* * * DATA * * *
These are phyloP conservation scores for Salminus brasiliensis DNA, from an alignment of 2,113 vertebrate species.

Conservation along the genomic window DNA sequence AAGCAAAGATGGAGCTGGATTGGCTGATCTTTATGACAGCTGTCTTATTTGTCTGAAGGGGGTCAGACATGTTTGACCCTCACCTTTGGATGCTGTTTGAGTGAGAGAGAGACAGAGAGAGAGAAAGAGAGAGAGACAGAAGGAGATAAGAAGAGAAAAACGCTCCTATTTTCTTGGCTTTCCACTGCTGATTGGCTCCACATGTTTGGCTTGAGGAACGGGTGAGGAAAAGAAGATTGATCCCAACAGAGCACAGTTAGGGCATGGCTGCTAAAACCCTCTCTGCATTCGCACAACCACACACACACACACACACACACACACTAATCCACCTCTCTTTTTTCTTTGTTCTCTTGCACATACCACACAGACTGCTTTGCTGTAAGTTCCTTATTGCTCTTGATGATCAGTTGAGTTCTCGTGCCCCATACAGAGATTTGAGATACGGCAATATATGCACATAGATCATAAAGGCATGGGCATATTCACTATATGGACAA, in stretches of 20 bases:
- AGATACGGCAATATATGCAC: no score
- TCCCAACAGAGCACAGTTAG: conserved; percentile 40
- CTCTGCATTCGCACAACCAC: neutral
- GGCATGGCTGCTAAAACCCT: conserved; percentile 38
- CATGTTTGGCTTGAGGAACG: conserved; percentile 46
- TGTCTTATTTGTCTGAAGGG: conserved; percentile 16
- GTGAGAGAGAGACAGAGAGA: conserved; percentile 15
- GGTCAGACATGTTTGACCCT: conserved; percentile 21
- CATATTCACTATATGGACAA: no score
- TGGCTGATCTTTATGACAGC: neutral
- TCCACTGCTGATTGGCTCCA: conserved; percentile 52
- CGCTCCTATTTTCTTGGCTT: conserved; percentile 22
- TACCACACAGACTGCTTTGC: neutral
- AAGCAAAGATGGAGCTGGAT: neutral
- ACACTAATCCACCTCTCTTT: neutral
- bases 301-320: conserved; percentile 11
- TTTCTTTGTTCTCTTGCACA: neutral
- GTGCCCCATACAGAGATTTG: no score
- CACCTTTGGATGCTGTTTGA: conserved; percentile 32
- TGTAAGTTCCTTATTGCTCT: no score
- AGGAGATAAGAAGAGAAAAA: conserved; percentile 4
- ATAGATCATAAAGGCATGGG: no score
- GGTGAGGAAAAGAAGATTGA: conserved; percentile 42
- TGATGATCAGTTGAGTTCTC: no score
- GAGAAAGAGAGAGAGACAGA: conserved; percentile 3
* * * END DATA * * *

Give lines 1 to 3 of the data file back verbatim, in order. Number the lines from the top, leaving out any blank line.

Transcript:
These are phyloP conservation scores for Salminus brasiliensis DNA, from an alignment of 2,113 vertebrate species.

Conservation along the genomic window DNA sequence AAGCAAAGATGGAGCTGGATTGGCTGATCTTTATGACAGCTGTCTTATTTGTCTGAAGGGGGTCAGACATGTTTGACCCTCACCTTTGGATGCTGTTTGAGTGAGAGAGAGACAGAGAGAGAGAAAGAGAGAGAGACAGAAGGAGATAAGAAGAGAAAAACGCTCCTATTTTCTTGGCTTTCCACTGCTGATTGGCTCCACATGTTTGGCTTGAGGAACGGGTGAGGAAAAGAAGATTGATCCCAACAGAGCACAGTTAGGGCATGGCTGCTAAAACCCTCTCTGCATTCGCACAACCACACACACACACACACACACACACACTAATCCACCTCTCTTTTTTCTTTGTTCTCTTGCACATACCACACAGACTGCTTTGCTGTAAGTTCCTTATTGCTCTTGATGATCAGTTGAGTTCTCGTGCCCCATACAGAGATTTGAGATACGGCAATATATGCACATAGATCATAAAGGCATGGGCATATTCACTATATGGACAA, in stretches of 20 bases:
- AGATACGGCAATATATGCAC: no score